“ Clementine” is an American western folk ballad usually credited to Percy Montrose
(1884), though sometimes to Barker Bradford. The song is believed to have been based
on another called “Down by the River Liv’d a Maiden” by H. S. Thompson (1863). The
words are those of a bereaved lover singing about his darling, the daughter of a “49er“, (a
miner in the 1849 California Gold Rush). He loses her in a drowning accident – though
he consoles himself towards the end of the song with Clementine’s “little sister”. The
verse about the little sister was often left out of folk song books intended for children,
presumably because it seemed morally questionable.
In his book “South from Granada”, Gerald Brenan attributes the melody to originally
being an old Spanish ballad, which was made popular by Mexican miners during the
Gold Rush, and given various English texts. No particular source is cited to verify that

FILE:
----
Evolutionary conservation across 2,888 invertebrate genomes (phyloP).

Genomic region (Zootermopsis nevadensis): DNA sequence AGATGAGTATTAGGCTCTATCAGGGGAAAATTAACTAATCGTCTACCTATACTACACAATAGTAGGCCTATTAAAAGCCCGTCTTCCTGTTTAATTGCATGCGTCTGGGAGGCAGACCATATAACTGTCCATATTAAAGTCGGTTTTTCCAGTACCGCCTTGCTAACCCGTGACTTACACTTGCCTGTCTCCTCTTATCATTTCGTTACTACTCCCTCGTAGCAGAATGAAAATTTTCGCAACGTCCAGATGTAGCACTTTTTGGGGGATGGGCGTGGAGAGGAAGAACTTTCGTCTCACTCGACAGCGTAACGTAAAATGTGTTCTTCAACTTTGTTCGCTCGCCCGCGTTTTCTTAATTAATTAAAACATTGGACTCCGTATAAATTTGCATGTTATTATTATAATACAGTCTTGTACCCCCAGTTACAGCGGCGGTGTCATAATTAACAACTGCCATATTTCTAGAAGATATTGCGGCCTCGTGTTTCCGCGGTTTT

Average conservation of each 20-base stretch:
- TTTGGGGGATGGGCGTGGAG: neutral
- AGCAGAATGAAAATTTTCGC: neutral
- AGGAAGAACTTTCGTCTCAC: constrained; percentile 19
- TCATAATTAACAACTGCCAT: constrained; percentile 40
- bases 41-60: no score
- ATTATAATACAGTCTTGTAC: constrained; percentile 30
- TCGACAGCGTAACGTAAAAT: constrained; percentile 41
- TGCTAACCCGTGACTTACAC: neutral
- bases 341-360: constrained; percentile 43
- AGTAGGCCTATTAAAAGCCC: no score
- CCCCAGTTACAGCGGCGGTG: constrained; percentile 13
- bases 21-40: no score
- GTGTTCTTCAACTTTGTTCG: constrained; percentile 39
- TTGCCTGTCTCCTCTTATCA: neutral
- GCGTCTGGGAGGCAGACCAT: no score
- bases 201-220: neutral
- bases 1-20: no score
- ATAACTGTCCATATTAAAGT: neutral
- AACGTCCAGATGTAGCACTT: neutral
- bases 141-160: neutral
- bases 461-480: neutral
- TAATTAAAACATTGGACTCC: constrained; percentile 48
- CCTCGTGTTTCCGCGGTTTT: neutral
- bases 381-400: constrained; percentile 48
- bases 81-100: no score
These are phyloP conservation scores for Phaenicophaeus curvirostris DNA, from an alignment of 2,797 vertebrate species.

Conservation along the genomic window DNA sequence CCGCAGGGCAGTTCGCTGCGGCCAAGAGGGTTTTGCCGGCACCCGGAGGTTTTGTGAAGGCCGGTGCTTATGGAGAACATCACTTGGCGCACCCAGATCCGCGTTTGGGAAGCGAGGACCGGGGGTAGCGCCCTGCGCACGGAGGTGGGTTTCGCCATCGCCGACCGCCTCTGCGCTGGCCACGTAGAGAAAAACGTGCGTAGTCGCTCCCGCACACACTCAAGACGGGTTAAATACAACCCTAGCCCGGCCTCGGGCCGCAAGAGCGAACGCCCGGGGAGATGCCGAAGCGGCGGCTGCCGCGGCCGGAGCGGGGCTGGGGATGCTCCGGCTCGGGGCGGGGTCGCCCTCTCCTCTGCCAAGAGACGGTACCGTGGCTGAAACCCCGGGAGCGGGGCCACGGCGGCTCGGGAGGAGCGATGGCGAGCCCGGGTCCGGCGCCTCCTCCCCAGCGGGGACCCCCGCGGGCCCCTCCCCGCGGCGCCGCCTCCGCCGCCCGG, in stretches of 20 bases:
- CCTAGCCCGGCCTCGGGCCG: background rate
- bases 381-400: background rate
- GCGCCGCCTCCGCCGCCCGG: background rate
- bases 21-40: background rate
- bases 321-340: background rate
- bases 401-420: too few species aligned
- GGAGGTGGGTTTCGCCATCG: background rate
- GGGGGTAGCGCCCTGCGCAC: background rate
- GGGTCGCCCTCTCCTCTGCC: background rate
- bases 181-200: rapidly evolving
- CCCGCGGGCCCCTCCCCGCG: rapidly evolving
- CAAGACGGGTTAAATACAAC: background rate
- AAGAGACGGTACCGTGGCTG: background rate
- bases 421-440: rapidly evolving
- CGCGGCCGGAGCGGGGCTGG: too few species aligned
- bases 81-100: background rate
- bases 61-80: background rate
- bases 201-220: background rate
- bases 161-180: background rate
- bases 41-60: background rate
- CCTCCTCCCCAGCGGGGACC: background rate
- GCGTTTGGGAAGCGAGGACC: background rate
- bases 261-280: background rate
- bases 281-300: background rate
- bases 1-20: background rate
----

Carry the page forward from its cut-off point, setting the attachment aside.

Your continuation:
the song he used to hear in the 1920s in a remote Spanish village was not an old text with
new music, but Brenan states in his preface that all facts mentioned in the book have been
checked reasonably well.
The song was featured in the film “My Darling Clementine” by John Ford and starring
Henry Fonda, the 1963 Paul Newman film HUD, and in the television series M*A*S*H.
Bobby Darin had a top ten success in the UK with this song. It was also the favorite song
of Hanna-Barbara character Huckleberry Hound, who sang it in his cartoons. The song
was one of two bases, the other being La Cucaracha, of a protest anthem sung by the
animals of Animal Farm when they were fighting Mr. Jones.
In a cavern
In a canyon
Excavating for a mine
Dwelt a miner
And his daughter
OH MY DARLING OH MY DARLING
OH MY DARLING CLEMENTINE
THOU ART LOST AND GONE FOREVER
DREADFUL SORRY CLEMENTINE!!!
Light she was and like a fairy
And her shoes were number nine
Herring boxes without topses
Sandals were for Clementine
How I missed her
How I missed her